Christian Leaders Have Confidence in Christ (Philippians 3:1-6)

February 29, 2016 — Leave a comment

I am really enjoying sharing this series of posts in the book of Philippians. Here are my past posts in case you have missed them:

Today’s post looks at Paul’s confidence in Christ seen in in Philippians 3:1-6.

 

Christian Leaders Have Confidence in Christ (Philippians 3:1-6)

Michelangelo’s “Last Judgement”
Photo Credit: Dennis Jarvis

I. INTRODUCTION

A. The Text of Philippians 3:1-6

1In addition, my brothers, rejoice in the Lord. To write this to you again is something I do not shy away from, for it is for your safety. 2Watch out for the dogs, evil workers, and mutilators. 3For we are the true believers. We are the ones who serve in the Spirit of God, boast in the Jesus Christ, and do not have confidence in the flesh. 4Although, I have a reason to be confident in the flesh. And if anyone thinks he has confidence in his flesh, I have even more! 5I was circumcised on the eighth day. I was a member of the nation of Israel—part of the tribe of Benjamin—a Hebrew from Hebrews. I lived according to the law of the Pharisees. 6In zeal I persecuted the church and was blameless because of my adherence to the righteousness found in the law.

B. A Few Fun Jokes about Confidence

  • A priest and a pastor from local churches were standing by the side of the road, pounding a sign into the ground that read: “The end is near! Turn yourself around now before it is too late!” As they were pounding the sign into the ground a car sped past and the driver yelled, “Leave us alone you religious nut jobs!” A few seconds later the two pastors heard the screeching of tires and a loud collision. Then one pastor turned to the other and asked, “Do you think the sign should say, ‘bridge out’?”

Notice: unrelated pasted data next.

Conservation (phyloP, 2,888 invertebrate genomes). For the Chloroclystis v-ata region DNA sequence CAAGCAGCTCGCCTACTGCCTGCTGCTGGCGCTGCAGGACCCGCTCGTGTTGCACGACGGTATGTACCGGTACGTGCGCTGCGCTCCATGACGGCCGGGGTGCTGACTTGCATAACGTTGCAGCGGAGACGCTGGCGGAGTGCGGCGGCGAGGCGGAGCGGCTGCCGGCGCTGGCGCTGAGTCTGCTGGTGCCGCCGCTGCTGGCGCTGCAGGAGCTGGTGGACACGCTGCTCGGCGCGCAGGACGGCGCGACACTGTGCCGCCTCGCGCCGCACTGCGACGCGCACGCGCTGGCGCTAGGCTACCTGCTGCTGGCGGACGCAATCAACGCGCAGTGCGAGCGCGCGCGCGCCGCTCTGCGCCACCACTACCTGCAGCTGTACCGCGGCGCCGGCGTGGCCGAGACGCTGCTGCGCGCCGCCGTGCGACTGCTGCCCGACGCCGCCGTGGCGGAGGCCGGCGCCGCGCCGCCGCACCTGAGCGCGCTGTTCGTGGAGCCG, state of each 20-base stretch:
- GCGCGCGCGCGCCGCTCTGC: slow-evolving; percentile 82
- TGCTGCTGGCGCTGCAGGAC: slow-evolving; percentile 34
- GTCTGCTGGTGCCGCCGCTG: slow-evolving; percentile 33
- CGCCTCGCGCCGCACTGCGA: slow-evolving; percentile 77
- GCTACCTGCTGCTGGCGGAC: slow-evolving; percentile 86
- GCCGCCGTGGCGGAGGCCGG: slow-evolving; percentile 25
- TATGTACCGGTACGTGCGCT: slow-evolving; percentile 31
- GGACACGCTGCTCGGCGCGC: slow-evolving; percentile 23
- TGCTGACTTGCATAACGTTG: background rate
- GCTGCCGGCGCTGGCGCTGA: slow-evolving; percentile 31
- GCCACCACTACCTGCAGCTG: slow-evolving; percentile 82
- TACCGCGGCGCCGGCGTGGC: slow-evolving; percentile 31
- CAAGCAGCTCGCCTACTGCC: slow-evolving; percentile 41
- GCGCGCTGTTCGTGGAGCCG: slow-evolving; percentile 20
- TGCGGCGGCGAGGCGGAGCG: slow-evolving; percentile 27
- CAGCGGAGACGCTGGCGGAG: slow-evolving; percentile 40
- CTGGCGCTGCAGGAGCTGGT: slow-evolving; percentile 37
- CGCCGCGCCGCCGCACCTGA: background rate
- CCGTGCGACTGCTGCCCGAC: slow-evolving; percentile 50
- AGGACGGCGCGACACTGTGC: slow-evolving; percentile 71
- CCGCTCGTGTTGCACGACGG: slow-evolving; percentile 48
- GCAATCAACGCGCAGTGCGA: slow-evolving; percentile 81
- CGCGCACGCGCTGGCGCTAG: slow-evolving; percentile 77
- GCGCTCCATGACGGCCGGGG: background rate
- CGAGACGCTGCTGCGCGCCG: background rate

• An employee was fresh out of college and working at his first full-time job. He was eager to perform well and was confident that college and life experience had equipped him well for his first job. As he was walking to the break room one day he noticed the CEO of his company standing in the copy and file room looking perplexed at the paper shredder. The young ambitious employee walked up to the CEO and offered help. The CEO replied, “This is a very important document. Do you know how to work this thing?” while pointing at the document shredder. The young employee confidently replied, “I sure do! Let me help.” The young employee turned on the shredder, and put the piece of paper in. As the piece of paper disappeared into the shredder the CEO told the young employee, “Now I only need one copy.”

II. REJOICE IN THE LORD BECAUSE OF CHRIST (3:1-3)

1In addition, my brothers, rejoice in the Lord. To write this to you again is something I do not shy away from, for it is for your safety. 2Watch out for the dogs, evil workers, and mutilators. 3For we are the true believers. We are the ones who serve in the Spirit of God, boast in the Jesus Christ, and do not have confidence in the flesh.

A. Paul’s Continuous Message (v. 1)

1In addition, my brothers, rejoice in the Lord. To write this to you again is something I do not shy away from, for it is for your safety.

1. Τὸ λοιπόν – In addition,

This is used as a transition to something new in the discourse. Can also be translated as finally.

2. ἀδελφοί μου – my brothers,

3. χαίρετε ἐν κυρίῳ — rejoice in the Lord.

4. τὰ αὐτὰ γράφειν ὑμῖν ἐμοὶ — To write this to you again